1. Plastic Ocean: How a Sea Captain’s Chance Discovery Launched a Determined Quest to Save the Oceans (Read the interview with author Captain Charles Moore)
by Captain Charles Moore with Cassandra Phillips, 2011
by Stephen King, 2011
A high school English teacher travels back in time to prevent the assassination of John F. Kennedy. Stephen King’s latest seems like a departure from horror and hard-boiled tales. Yet, his powers of suspense are undoubtedly at work here and there’s plenty of fun along the way as Jake, the protagonist, tries to conform to the ‘50s. The 800-pager is a quick read, without too many quibbles over the pitfalls of alternative history.
3. Catherine the Great: Portrait of a Woman
by Robert K. Massie, 2011
Rumors about Catherine abound, but few know the true story of the young German princess who reinvented herself as the empress of Russia. Longtime historian of the Russian czars, Robert K. Massie traces Catherine’s life, relying on her memoirs and the well-documented events of her life to show the woman behind the myth.
4. Inferno: The World at War, 1939-1945
by Max Hastings, 2011
Military historian Max Hastings creates a panoramic portrait of World War II that encompasses personal accounts from every facet of the war and particularly focuses on overlooked battles. Hastings also offers commentary on the effects of particular strategic decisions and more effective decisions that might have been made, in hindsight. For World War II history buffs and newcomers alike, Hastings’ book is a definitive, broad account of the war.
5. Salvage the Bones
by Jesmyn Ward, 2011
Winner of the 2011 National Book Award, African-American author Jesmyn Ward tells the story of four motherless children in the twelve days leading up to Hurricane Katrina. The book has won its lauds from its unflinching look at rural poverty, while preserving the bonds of love and family in poetic, realistic language.
6. World and Town
by Gish Jen, 2010
Chinese-American author Gish Jen follows Hattie Kong, recently bereft of her husband and best friend, to her new life in a small town. Hattie and her neighbors, a family of Cambodian immigrants and an ex-lover of Hattie’s, struggle with American identity and the dictates of religion vs. science. Jen’s work deftly blends the family drama with a novel of ideas, truly committed to building both a better world and town.
7. Death Comes to Pemberley
by P.D. James, 2011
Murder mystery writer P.D. James brings her talent to an unlikely place-the estate of Mr. and Mrs. Fitzwilliam Darcy. Austen fans will recognize the famous protagonists of Pride and Prejudice six years after the novel ends, but not the bloody predicament in which they find themselves; a dead body, the villainous Wickham as suspect, and a mystery they must solve.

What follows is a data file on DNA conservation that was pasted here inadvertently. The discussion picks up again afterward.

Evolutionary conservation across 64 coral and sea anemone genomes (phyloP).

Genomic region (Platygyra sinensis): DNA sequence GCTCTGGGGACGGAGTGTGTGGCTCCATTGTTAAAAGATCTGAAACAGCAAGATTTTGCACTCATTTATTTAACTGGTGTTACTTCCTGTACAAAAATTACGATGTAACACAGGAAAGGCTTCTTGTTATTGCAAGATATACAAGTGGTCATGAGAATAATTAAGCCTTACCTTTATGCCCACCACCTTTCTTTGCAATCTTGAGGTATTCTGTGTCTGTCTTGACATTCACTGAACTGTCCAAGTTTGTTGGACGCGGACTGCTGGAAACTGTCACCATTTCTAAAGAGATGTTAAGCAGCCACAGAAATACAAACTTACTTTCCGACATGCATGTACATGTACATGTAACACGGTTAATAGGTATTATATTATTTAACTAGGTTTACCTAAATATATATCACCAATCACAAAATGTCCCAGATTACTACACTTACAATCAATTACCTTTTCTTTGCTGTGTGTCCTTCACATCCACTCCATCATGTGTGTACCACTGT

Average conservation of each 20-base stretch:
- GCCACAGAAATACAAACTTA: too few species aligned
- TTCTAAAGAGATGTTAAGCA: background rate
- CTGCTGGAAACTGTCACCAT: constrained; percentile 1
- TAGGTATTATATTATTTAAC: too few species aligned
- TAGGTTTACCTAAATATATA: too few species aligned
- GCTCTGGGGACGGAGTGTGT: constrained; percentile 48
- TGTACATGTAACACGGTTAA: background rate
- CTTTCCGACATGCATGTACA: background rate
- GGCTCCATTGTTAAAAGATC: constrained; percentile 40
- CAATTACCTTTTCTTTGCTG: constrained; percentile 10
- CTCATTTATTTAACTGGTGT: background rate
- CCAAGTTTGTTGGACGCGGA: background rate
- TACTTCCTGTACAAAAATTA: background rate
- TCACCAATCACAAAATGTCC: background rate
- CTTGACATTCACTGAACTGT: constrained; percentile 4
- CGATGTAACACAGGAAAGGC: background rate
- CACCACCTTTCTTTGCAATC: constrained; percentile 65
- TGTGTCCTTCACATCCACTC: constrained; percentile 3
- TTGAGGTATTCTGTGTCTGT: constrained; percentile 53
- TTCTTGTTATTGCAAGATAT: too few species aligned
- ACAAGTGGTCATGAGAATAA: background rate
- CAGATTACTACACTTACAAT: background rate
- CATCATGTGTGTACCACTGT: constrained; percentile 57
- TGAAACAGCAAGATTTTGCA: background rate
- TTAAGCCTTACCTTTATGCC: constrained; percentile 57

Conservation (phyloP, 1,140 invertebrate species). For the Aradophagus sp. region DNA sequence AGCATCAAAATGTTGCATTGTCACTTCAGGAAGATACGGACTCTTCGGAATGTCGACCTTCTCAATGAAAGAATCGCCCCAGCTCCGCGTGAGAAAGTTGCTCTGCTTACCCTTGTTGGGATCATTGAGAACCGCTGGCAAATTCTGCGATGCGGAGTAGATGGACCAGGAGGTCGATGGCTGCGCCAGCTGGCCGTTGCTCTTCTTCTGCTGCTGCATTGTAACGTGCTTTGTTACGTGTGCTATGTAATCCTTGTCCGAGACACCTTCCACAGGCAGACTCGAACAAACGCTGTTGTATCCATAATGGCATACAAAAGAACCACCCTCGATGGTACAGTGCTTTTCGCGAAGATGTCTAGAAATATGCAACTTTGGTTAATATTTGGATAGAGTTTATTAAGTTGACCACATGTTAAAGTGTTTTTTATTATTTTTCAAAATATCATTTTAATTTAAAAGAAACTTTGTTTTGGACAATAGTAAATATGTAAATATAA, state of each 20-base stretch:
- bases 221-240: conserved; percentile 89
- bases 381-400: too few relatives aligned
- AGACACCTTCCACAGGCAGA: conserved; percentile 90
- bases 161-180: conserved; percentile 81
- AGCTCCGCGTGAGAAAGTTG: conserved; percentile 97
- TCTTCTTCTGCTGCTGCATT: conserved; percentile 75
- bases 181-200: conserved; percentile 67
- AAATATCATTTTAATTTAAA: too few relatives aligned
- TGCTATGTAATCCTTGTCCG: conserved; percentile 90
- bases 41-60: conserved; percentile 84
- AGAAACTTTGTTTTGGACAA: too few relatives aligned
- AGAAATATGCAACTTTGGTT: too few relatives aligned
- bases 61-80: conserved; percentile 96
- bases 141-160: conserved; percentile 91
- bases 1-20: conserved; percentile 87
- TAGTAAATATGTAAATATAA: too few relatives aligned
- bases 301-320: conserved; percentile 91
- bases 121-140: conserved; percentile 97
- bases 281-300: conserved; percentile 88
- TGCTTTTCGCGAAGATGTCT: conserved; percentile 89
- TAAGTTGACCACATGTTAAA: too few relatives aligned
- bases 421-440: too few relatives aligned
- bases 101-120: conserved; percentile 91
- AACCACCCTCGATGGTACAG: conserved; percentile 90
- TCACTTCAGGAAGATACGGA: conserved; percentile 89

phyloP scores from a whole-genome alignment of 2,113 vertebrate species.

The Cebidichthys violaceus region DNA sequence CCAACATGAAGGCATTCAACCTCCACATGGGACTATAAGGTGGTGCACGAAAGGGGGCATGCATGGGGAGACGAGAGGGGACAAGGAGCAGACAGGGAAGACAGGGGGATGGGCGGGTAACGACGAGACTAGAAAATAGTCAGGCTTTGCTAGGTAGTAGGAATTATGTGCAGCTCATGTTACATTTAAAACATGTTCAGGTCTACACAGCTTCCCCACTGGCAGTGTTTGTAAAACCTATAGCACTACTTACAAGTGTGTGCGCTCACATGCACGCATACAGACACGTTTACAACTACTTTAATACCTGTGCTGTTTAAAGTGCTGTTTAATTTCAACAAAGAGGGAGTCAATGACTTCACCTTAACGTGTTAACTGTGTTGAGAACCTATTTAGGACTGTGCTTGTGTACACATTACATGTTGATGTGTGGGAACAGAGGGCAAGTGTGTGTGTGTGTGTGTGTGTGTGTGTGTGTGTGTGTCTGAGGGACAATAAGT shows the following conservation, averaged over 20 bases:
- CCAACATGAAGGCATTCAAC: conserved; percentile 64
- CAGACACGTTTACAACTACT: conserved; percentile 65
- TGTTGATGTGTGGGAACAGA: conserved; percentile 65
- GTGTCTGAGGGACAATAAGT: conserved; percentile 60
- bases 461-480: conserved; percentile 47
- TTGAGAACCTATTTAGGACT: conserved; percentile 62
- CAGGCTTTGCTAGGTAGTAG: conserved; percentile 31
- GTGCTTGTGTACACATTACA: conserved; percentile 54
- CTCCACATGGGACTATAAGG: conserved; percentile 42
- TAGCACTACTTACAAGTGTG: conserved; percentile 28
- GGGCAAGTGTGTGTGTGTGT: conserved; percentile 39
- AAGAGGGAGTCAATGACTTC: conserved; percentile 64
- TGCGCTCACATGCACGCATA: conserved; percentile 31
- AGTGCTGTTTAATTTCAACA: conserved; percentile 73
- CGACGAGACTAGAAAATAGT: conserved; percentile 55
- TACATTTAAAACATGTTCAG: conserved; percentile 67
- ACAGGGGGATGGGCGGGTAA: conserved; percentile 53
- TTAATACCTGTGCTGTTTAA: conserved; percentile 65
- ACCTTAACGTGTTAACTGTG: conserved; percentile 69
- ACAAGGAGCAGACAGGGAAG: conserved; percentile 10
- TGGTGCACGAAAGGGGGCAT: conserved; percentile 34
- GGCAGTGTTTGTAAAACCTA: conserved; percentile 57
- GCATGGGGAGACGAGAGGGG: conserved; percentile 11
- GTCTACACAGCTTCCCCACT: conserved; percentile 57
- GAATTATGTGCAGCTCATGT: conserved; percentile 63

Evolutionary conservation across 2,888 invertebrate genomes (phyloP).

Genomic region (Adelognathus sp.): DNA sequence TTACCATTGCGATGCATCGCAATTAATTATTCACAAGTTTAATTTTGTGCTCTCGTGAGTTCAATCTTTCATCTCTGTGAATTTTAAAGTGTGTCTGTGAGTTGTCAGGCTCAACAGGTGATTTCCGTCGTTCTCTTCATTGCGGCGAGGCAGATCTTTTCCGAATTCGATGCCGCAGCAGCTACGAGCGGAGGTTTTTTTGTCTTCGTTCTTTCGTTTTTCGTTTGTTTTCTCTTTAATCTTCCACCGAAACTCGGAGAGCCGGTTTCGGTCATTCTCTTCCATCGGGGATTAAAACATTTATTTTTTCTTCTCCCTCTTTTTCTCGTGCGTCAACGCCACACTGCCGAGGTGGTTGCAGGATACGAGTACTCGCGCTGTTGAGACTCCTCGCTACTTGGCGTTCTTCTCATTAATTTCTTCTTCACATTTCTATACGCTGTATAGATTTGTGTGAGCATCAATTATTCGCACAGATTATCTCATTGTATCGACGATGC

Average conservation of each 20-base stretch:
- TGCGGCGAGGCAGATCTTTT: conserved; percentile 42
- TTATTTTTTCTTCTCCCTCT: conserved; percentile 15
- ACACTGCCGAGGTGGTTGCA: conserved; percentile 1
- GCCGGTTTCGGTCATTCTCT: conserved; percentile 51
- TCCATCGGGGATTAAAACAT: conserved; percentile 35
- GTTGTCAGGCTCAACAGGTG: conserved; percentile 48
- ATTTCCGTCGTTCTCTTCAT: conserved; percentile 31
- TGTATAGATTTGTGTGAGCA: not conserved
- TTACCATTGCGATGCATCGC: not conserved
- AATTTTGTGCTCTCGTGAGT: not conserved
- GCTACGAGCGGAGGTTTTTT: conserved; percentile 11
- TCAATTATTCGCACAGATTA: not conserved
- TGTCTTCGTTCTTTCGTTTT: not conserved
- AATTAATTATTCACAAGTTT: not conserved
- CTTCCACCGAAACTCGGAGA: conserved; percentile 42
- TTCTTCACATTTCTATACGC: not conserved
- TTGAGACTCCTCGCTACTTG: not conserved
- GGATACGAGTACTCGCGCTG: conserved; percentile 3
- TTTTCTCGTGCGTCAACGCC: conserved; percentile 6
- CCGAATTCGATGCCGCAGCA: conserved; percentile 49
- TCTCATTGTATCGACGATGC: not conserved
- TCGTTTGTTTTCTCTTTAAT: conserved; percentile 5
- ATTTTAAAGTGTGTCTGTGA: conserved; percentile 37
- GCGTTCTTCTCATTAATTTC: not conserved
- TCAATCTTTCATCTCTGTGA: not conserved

8. Death Wishing
by Laura Ellen Scott, 2011
The debut novel from local author Laura Ellen Scott is built around a fascinating premise: before their death, each person’s final wish comes true. She explores many implications of this conundrum, including murder and blackmail for death wishes, and movements such as “Wish Local” to downplay wide-ranging effects of death wishes. For those who enjoy an adept mockery of consumer culture and science fiction overtones, Scott’s novel will satisfy.
9. A Walk Across the Sun
by Corban Addison, 2012
Corban Addison’s first novel has a mission-to bring attention and hopefully solutions to human trafficking and slavery. The two sides of the story concern a pair of orphaned sisters, Ahalya and Sita, swept up into the sex trade in Mumbai after a tsunami and a Washington D.C. attorney, Thomas Clarke, whose decision to travel to India to combat human trafficking will lead to his attempt to rescue the sisters. Addison’s prose shows the important pull of human relationships even in the midst of the cruelest inhumanity.
10. Betrayal: Whitey Bulger and the FBI Who Fought to Bring Him Down
by Robert Fitzpatrick and Jon Land, 2012
The recent arrest of notorious mobster Whitey Bulger brought FBI agent Robert Fitzpatrick’s long saga to an end. In this memoir, he recounts his determined battle to capture Bulger despite corrupt FBI agents from Boston to Washington D.C. colluding in his escape. This important piece of American crime history will be released on January 3.